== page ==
AARP supports Alaskan caregiver legislation

There are more than 88,000 family caregivers in Alaska at any given time, and more than 128,000 over the course of a year, according to a 2014 report on Long Term Services and Supports done by AARP’s Public Policy Institute ( This number is growing along with Alaska’s rapidly increasing number of older people living in our state. These Alaskan caregivers (who might be a spouse, sibling, adult child or grandchild, or even a friend or neighbor) are not paid, but if they were, their worth would top a billion dollars each year.

As our state grapples with its shrinking revenue picture and cutbacks to state services, family caregivers are all the more important.

Family and friends are essential to coordinating care and helping their loved ones navigate the fragmented systems of services and support that may be available. And increasingly, family caregivers are even providing more complex medical and nursing tasks in the home after a hospitalization, such as wound care, mobility and transfer assistance, complicated medication regimens, and more.

Family caregivers play many roles as they juggle the many aspects of their lives – they are often still working full time, caring for their own families, providing care for their loved one, and trying to find some personal time to care for themselves. And, family caregivers are often unprepared and untrained in the tasks they will be asked to do. Many feel alone and isolated in their journey which leads to their own health, financial, and emotional concerns.

Budget requests

AARP Alaska is committed to finding ways to help people live independently and to stay in their home and community for as long as possible. There are some bills and budget requests before the Alaska Legislature this session that each might help a little. There are a couple of budget increment requests that would help in some small but meaningful ways. We support the $325,000 increase to the Family Caregiver Support Grant Program, and the $350,000 increase for the Senior In-Home Services grants.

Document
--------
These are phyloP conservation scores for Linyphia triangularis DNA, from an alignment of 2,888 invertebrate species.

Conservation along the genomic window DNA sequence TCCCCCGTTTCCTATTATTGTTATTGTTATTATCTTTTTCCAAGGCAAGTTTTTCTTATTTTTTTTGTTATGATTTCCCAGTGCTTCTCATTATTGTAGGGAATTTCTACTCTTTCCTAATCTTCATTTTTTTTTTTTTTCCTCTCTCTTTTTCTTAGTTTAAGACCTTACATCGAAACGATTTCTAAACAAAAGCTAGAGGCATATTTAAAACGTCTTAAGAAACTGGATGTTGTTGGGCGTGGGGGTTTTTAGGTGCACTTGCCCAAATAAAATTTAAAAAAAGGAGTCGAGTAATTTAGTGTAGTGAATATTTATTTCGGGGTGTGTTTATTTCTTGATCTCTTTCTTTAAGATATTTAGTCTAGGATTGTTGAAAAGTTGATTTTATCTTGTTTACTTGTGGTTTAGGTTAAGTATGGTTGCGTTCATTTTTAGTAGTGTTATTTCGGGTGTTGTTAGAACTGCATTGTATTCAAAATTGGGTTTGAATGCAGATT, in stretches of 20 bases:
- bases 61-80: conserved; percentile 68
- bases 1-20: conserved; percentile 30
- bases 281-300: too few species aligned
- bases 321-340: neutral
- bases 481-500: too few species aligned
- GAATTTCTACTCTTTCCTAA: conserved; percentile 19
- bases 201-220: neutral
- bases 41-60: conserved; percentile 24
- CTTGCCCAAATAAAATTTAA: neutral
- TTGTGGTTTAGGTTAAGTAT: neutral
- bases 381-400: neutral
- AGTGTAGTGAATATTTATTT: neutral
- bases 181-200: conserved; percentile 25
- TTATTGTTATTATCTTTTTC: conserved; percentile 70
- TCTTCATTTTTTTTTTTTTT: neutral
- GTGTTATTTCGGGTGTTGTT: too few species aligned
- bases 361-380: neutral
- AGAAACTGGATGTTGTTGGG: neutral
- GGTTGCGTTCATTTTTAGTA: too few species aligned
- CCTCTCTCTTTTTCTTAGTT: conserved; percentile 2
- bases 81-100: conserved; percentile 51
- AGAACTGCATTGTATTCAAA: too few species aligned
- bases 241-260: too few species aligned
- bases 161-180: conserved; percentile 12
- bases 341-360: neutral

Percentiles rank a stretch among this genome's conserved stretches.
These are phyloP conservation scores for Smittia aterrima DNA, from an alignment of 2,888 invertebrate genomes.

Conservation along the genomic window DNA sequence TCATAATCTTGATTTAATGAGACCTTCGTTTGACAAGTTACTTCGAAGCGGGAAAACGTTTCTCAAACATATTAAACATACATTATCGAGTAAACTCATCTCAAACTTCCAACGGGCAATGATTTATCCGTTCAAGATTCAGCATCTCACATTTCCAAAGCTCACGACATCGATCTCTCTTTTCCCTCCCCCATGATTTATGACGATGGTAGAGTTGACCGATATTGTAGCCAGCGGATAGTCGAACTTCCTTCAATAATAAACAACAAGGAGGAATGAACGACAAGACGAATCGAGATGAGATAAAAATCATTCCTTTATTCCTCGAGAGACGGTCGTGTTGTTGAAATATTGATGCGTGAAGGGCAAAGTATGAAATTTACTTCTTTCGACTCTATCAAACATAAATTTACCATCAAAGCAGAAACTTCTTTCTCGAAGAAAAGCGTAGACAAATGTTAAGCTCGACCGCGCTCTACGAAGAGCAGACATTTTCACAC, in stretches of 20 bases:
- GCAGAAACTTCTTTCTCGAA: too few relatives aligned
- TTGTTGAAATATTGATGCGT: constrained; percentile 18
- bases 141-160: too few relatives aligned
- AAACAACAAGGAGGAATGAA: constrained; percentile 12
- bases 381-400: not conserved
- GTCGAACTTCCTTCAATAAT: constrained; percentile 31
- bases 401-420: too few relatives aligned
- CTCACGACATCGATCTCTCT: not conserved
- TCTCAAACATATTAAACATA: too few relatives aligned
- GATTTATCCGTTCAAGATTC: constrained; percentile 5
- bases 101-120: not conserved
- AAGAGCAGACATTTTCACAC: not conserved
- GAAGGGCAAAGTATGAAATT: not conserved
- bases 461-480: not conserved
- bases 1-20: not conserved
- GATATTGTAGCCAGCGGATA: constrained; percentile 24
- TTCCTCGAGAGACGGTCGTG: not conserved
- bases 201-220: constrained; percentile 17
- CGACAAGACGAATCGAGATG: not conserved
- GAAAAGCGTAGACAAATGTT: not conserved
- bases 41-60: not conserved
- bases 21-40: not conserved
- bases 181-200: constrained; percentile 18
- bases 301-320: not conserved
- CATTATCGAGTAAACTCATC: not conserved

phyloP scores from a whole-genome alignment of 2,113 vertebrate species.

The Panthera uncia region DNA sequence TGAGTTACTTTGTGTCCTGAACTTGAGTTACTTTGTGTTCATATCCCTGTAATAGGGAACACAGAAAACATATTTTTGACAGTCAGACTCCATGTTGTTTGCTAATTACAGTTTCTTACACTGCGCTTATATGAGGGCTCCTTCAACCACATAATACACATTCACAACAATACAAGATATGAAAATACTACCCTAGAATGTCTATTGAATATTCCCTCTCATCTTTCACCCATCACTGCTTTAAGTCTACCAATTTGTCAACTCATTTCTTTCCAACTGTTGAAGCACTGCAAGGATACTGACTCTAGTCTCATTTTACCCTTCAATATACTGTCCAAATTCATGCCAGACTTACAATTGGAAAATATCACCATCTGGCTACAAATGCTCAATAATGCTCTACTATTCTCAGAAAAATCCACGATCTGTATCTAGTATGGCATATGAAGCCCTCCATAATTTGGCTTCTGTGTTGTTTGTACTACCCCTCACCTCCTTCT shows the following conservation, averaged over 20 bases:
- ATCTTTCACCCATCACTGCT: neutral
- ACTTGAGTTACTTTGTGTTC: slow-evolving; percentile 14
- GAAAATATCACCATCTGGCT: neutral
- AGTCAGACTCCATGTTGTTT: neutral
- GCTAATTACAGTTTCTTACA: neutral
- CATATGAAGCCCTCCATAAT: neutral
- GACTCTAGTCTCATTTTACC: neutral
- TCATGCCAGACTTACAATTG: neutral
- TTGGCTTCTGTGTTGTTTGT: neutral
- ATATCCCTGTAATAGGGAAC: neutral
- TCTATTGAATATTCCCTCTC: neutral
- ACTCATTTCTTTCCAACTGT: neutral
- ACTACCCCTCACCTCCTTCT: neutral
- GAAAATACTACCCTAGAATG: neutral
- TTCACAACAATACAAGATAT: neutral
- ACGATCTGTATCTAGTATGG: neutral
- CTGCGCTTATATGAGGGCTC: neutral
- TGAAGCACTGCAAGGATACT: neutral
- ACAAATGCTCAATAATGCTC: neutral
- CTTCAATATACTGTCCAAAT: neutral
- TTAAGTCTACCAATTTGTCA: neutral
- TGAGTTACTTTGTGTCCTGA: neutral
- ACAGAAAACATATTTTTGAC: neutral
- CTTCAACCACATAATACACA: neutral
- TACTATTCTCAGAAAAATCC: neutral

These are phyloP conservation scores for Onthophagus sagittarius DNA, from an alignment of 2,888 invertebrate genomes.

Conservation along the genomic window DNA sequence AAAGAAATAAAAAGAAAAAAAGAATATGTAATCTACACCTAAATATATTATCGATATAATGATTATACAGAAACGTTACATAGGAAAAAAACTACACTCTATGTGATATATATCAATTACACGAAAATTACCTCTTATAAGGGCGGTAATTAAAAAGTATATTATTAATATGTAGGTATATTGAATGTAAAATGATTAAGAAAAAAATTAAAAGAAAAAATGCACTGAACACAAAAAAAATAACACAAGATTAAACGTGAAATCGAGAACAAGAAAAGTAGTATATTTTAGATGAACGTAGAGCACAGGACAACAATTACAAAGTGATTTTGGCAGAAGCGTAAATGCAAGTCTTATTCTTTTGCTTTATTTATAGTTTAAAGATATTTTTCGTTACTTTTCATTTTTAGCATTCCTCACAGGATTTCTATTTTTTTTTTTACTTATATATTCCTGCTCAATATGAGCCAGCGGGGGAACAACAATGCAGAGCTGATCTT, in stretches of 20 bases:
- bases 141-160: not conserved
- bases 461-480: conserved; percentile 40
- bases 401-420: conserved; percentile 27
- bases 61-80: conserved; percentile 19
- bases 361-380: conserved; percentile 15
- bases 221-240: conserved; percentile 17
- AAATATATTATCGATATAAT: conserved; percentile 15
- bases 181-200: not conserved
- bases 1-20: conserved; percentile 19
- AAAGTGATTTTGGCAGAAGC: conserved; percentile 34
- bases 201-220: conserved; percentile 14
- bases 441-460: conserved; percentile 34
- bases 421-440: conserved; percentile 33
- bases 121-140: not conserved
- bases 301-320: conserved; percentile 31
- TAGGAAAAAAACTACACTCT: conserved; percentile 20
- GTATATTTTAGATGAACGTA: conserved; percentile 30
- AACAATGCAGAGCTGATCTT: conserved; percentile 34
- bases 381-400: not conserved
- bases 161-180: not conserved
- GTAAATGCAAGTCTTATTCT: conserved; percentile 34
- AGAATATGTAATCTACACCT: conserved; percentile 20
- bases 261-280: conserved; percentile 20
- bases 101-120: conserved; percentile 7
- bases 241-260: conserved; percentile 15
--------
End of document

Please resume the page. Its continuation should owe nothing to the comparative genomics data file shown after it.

Even with cutbacks in the state budget, these relatively small increases are actually investments in family caregivers that prevent much more costly state expense.

Home after hospital discharge

AARP is also proud to support Anchorage Republican Sen. Cathy Giessel’s bill that will help guide patients and their family caregivers following discharge from the hospital. The bill will direct hospitals to provide demonstrated instruction to a named caregiver in the tasks they will have to perform at home after discharge.

This bill will also help hospitals avoid unnecessary or excessive re-admissions which often result in financial penalties.

Smoke-free workplaces

In addition to caregiver support, AARP also lends its support to Senate Bill 1, the bill to provide smoke-free workplaces statewide.

People in Anchorage, Juneau, Palmer, Bethel, and many other Alaskan communities already know how much better it is for everyone – including businesses – when they can breathe smoke-free air.

Some communities around the state do not have the authority to make that happen locally, which is why a statewide bill is necessary.

Sen. Pete Micciche, R-Kenai, is the sponsor of Senate Bill 1.

Older Americans Act Reauthorization

Finally, and very importantly, we support the U.S. Senate in its bi-partisan bill S. 192 to reauthorize the Older Americans Act (which hasn’t been renewed since the current authorization expired in 2011). This act funds the many senior services so many people depend on….transportation, congregate and home delivered meals, elder justice, senior centers, etc. You can help by urging Sen. Lisa Murkowski and Sen. Dan Sullivan to support and even sign on to co-sponsor the reauthorization. AARP will certainly be doing so on all behalf of Alaska’s nearly 90,000 members.

Ken Helander is the Director of Advocacy at AARP Alaska. He can be reached at or 907-762-3314.